So now we’ve reached the big question, is this book worth your time? Honestly the answer is a very loud yes! In this book we not only get to experience both girls perspectives, but also get a very strong sense of who they are as people, what has shaped them, & what’s important to them. We also get romance plots for both girls, & get introduced to Lux’s AMAZING childhood friends. I also really like that all of the characters we meet are flawed in some way of another, & the author does not attempt to redeem each of them which unfortunately does often mirror our own world very closely. With Lena & Lux’s stories we see how similar past experiences can cause different reactions in each person. We see that some people fight the past they are given to create the future they desire, while others run from their past in order to numb the pain & protect themselves. ‘Who We Are Instead’ gives us a very realistic & gripping tale of what can happen when a fractured family finally shatters, while also leaving the ending as ambiguous & open to promise as Lena & Lux themselves are. Definitely a 5 star read that’s will give you all the feels, but as also make you think about these very important issues.
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“…it feels a little like it was during those days and weeks after we were born— like we’re all still part of one greater whole. The older we get, the more we all stretch into our own identities, but I still love the reminder that we started out together”. -Reagan from ‘Four Of A Kind’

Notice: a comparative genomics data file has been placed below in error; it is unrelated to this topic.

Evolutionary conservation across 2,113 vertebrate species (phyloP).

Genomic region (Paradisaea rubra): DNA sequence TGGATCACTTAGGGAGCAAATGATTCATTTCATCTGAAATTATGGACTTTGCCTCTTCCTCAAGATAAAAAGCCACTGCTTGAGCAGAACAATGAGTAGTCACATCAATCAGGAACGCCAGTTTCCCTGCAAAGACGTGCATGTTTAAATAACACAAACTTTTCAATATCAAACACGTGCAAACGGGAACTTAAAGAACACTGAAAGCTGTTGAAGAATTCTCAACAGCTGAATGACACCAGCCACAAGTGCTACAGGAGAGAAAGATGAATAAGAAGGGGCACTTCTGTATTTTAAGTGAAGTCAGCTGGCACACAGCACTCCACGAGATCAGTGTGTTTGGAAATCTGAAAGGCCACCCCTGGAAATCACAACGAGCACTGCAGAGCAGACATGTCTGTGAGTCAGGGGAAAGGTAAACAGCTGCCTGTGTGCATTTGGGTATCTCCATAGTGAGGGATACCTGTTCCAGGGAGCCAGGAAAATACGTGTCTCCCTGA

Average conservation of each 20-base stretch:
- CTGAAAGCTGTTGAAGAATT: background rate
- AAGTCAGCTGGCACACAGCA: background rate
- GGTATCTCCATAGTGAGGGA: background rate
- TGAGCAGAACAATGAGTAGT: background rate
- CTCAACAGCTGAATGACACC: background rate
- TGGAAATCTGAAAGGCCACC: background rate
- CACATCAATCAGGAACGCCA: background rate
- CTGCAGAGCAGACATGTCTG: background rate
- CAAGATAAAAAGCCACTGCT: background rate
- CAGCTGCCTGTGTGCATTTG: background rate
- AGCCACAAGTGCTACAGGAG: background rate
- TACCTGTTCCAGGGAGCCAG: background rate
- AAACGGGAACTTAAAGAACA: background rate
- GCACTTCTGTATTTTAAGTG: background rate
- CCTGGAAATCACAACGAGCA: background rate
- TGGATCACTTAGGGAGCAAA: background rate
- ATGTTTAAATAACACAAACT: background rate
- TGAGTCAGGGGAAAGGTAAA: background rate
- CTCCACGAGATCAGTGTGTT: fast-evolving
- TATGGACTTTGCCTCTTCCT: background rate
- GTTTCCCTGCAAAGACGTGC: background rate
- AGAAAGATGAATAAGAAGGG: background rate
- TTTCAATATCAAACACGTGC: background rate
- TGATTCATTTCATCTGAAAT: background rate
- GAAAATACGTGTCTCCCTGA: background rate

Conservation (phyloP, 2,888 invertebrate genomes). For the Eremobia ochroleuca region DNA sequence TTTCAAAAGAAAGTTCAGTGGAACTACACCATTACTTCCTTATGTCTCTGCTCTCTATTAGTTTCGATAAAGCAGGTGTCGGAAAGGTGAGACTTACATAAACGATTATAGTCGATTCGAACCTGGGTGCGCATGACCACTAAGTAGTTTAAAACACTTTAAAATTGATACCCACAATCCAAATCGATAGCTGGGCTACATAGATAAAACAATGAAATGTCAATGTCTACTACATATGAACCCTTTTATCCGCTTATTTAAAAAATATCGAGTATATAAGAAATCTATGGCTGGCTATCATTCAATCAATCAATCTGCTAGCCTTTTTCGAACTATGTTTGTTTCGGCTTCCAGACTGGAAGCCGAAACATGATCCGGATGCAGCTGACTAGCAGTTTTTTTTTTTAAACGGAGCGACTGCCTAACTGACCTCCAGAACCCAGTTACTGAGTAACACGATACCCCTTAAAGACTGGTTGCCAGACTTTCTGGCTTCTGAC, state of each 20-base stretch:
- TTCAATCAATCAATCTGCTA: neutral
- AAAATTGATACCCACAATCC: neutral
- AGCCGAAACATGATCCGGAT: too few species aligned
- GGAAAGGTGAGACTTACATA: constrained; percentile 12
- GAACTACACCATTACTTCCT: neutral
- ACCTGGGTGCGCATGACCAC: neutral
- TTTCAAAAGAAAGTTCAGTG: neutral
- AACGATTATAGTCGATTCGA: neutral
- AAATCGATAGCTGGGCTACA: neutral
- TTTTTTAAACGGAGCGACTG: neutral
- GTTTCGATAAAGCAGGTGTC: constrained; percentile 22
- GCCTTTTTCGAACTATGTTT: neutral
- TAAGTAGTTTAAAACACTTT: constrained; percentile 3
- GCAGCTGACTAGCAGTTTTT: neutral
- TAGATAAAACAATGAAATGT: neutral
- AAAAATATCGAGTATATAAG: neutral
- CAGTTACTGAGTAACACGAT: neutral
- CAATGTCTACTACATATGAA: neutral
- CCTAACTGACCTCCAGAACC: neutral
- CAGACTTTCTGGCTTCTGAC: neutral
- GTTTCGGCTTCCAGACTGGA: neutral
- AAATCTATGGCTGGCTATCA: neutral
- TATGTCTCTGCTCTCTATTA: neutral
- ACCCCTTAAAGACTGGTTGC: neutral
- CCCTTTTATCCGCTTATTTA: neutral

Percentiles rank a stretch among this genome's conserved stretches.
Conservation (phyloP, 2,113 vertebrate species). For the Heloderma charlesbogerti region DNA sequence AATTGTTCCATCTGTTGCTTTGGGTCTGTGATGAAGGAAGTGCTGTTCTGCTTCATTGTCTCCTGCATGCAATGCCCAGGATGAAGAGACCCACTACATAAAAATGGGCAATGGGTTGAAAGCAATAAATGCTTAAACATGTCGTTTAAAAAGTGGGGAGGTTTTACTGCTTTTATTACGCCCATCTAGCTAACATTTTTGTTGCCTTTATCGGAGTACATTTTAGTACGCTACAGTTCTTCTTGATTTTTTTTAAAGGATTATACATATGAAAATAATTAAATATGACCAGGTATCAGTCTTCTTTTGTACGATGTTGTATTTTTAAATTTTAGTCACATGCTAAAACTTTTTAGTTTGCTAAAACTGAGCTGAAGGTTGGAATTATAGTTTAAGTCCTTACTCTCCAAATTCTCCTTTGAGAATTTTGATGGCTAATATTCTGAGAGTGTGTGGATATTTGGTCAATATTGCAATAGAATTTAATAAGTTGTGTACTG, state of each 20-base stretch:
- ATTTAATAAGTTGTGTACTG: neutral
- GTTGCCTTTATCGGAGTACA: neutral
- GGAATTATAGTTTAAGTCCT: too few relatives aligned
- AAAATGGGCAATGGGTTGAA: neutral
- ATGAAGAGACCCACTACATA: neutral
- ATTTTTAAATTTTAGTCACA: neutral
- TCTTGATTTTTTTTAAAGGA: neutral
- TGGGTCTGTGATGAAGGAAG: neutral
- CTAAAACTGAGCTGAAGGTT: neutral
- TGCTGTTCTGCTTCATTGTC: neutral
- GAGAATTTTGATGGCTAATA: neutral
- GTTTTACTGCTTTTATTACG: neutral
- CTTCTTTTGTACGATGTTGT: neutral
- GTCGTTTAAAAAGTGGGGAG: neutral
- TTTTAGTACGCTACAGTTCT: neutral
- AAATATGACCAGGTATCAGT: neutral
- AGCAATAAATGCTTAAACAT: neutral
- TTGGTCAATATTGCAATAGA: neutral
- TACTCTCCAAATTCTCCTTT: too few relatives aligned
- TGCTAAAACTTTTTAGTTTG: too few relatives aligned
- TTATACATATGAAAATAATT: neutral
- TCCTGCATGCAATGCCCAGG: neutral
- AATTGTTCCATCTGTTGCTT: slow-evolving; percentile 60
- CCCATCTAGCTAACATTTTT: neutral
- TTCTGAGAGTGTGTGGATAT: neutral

Hello people of the internet!!! On today’s ‘Monday Memos’ we have a new book review courtesy of Patchwork Press. Today we’re going to change things up a little bit by reviewing 2 books in 1 blog post. I was given the AMAZING opportunity to not only review the 1st book in a new series, but also the prequel novella. Because of how the books are written, it just makes more sense to give you all of my thoughts in 1 review so you can truly know if this series is for you. So 1st up we’re briefly discuss the novella entitled ‘Where We Were’, followed up by the 1st main book in the series called ‘Four Of A Kind’, both written by Kellie Sheridan. So now on to the review. Ready? Ok, let’s go!!!
In ‘Where We Were’ we meet our 4 central characters: 14 year old quadruplets Reagan, Reece, Reilly, & Rhiannon Donovan who are in the process of moving from their home in Richmond, Virginia to a small town in another state called Fairview. Throughout the book we get alternating chapters in which each girl narrates what’s going on in each of their lives in the final weeks before their move. This novella does a really great job of showing us each girl’s individual personality, as well as what their sister’s think of them through the use of a quote before each chapter begins. ‘Where We Were’ perfectly sets the stage for the beginning of ‘Four Of A Kind’, which is told from Reagan’s perspective & begins once the girls have moved to Fairview. We immediately see that the entire town has such a fascination with the girls’ birth, that they are minor celebrities in town. The story follows the girls (through Reagan’s eyes) as they deal with typical teenage drama such as friend & relationship issues, as well as trying to find their own identities in a town that watches their every move.